You have a talent for describing historical events vividly. Tell us about the research this requires.
Thanks for the compliment! I think the secret to vivid storytelling is detail-oriented research. The more telling detail you can provide, the more vividly the reader can see the story. When I do interviews, I ask a huge number of questions, often going over and over an event to mine my interviewee's memory for every tidbit they can recall. I did this a great deal with Louie, and he was very patient with me. With this story and with Seabiscuit, I tried to get as many perspectives that I could on each event, and when one source yielded a detail, I'd run that detail past the other living sources to see if that would jog their memories. It often would, and new memories would emerge. Eventually you have a mosaic that you can piece together. I was fortunate in that there were many witnesses to Louie's life—some living interviewees, others who had left their accounts in diaries, letters, memoirs, affidavits and military reports—enabling me to put together a remarkably complete picture of many of the events, even though they took place as long as 70 years ago.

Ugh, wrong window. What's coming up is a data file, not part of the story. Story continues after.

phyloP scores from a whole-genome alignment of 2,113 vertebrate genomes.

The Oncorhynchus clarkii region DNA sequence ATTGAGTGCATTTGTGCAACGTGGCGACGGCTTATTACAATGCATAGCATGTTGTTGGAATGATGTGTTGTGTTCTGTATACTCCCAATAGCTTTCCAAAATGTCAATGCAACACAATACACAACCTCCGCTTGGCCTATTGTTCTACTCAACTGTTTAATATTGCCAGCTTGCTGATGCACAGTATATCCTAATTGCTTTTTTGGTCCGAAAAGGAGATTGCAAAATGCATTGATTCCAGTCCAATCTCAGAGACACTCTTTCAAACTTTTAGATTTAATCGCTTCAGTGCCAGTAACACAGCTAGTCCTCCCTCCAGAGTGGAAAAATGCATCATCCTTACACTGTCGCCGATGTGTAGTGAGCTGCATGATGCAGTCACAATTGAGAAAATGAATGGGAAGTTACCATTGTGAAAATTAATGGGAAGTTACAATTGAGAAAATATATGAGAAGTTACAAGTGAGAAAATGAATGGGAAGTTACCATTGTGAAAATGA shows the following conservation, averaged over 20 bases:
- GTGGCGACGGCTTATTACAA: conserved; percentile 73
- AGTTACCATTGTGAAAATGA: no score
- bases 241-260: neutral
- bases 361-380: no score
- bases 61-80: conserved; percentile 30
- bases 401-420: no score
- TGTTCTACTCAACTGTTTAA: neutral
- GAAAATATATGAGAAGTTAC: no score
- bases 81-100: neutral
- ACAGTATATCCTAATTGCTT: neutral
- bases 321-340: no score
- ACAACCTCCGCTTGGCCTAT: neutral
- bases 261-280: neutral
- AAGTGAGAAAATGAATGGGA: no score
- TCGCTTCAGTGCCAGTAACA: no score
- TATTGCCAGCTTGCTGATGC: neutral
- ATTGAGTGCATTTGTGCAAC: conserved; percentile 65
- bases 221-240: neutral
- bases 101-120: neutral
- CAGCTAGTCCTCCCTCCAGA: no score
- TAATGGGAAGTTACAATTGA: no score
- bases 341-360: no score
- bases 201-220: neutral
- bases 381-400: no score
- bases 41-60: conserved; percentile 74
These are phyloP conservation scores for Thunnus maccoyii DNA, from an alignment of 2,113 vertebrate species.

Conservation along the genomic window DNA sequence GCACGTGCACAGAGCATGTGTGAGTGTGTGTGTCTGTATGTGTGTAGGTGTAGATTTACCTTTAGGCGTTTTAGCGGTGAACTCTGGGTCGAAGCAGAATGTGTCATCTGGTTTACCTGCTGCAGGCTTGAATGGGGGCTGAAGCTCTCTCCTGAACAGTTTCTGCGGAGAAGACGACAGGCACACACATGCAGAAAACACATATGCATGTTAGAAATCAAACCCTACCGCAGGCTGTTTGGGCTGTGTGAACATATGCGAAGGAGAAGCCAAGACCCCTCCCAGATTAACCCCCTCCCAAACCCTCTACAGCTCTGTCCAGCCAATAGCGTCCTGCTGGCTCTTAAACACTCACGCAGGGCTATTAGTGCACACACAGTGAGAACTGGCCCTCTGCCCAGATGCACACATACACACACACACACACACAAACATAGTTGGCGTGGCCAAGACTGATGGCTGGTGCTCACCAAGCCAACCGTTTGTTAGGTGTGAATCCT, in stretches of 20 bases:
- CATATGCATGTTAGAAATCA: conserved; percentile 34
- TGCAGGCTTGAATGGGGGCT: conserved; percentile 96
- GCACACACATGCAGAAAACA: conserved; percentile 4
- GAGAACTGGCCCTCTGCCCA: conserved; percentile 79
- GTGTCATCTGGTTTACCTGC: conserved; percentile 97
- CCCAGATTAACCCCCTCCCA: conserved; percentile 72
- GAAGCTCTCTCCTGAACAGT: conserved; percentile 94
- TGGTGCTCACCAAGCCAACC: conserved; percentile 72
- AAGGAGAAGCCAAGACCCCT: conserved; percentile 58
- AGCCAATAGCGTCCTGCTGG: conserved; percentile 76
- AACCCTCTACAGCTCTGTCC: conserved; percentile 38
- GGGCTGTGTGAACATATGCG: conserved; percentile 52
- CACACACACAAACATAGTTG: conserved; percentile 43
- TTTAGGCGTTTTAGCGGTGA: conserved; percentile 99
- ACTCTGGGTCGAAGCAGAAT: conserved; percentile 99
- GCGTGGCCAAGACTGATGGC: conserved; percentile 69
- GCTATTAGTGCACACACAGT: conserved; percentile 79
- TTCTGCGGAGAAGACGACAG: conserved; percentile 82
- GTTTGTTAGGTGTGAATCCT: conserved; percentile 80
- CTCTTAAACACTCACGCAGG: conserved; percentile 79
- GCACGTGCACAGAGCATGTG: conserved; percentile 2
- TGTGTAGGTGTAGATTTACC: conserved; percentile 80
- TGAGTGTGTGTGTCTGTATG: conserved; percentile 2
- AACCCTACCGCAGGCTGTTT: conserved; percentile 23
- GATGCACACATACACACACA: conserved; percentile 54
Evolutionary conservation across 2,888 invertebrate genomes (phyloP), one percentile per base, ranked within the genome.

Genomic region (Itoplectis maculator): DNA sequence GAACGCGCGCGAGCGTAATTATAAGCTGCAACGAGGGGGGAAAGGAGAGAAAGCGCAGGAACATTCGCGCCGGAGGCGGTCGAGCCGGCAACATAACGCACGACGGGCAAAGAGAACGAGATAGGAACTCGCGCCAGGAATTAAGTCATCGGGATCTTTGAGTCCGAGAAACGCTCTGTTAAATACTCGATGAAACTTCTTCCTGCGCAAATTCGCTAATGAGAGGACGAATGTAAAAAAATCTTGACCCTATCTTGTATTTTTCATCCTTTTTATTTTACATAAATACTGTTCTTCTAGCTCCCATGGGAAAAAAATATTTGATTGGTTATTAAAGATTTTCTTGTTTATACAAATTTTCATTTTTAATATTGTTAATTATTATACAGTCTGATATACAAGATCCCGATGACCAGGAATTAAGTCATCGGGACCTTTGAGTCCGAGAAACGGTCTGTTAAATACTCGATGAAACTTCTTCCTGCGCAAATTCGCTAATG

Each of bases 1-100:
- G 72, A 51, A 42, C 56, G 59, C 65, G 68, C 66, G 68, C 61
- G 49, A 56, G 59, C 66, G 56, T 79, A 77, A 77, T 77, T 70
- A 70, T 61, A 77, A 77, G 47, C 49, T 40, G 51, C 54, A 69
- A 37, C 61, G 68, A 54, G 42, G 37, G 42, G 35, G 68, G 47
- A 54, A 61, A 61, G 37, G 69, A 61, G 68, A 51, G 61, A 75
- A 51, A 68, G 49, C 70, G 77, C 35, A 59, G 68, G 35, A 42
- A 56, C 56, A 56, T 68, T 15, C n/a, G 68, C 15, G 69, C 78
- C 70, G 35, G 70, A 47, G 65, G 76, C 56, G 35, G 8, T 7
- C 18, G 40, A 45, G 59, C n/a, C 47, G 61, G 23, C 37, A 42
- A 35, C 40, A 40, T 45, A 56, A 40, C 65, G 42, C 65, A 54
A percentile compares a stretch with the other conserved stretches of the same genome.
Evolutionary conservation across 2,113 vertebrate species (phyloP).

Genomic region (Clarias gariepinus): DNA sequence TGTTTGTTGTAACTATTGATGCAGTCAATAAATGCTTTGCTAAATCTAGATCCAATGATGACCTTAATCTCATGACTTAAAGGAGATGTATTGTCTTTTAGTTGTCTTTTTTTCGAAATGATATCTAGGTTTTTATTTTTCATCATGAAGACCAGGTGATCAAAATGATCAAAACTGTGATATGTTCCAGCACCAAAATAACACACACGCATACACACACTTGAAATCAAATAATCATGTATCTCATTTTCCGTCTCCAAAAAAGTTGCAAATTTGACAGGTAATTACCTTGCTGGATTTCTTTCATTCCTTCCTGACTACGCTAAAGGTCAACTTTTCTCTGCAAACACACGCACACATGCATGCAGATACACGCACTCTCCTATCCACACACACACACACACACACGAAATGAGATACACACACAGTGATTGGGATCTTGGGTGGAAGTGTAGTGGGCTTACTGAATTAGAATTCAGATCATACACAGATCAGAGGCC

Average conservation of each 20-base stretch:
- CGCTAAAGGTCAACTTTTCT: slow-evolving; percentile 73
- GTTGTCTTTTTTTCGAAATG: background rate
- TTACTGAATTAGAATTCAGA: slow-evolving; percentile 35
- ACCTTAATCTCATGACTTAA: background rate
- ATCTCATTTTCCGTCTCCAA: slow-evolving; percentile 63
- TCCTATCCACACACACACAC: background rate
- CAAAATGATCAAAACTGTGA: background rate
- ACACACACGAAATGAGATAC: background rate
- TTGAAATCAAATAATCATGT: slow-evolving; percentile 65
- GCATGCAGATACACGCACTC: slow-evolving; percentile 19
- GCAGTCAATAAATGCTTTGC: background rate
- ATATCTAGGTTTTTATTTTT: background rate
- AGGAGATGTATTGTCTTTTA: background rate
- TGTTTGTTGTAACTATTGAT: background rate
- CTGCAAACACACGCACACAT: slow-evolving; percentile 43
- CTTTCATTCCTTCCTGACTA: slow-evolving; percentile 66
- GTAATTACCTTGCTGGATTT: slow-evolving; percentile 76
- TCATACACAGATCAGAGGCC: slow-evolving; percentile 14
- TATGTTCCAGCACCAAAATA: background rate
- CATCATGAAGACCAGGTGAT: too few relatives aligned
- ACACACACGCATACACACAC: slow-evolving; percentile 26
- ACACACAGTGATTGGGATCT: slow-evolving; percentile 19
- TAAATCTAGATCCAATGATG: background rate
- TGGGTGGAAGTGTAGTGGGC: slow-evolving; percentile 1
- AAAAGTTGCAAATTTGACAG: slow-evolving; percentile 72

If you could go back in time to observe any historical event, what would it be?
That's a tough question! There are so many things I would like to see. I'd like to see the Colossus at Rhodes. I'd like to walk the deck of the Titanic. I'd like to see Lincoln deliver the Gettysburg Address. And I would love to see the Seabiscuit-War Admiral match race. But the first thing that comes to mind, in the context of this book, is the end of the war. I would love to have been there when Louie was finally free. I won't give anything away, but it happened in a manner that was breathtakingly dramatic.
Are there plans to turn Unbroken into a movie?
There has been a lot of talk about that, and we are looking into it. I would love to see Louie's story told on film. So much of his life is spectacular—his races, air combat, a plane crash, his time on the raft—and would translate beautifully to film.
You've said you didn't intend to write another book after Seabiscuit, so maybe this question can't be answered right now—but do you see a third book in your future?
I always wanted to write another book after Seabiscuit, but didn't know if my health would allow it. I feel so blessed that my body held up enough to get me through Unbroken, and body-willing, I will write another book, if I can find a story that engages me as the first two did.
Author photo by John Huba.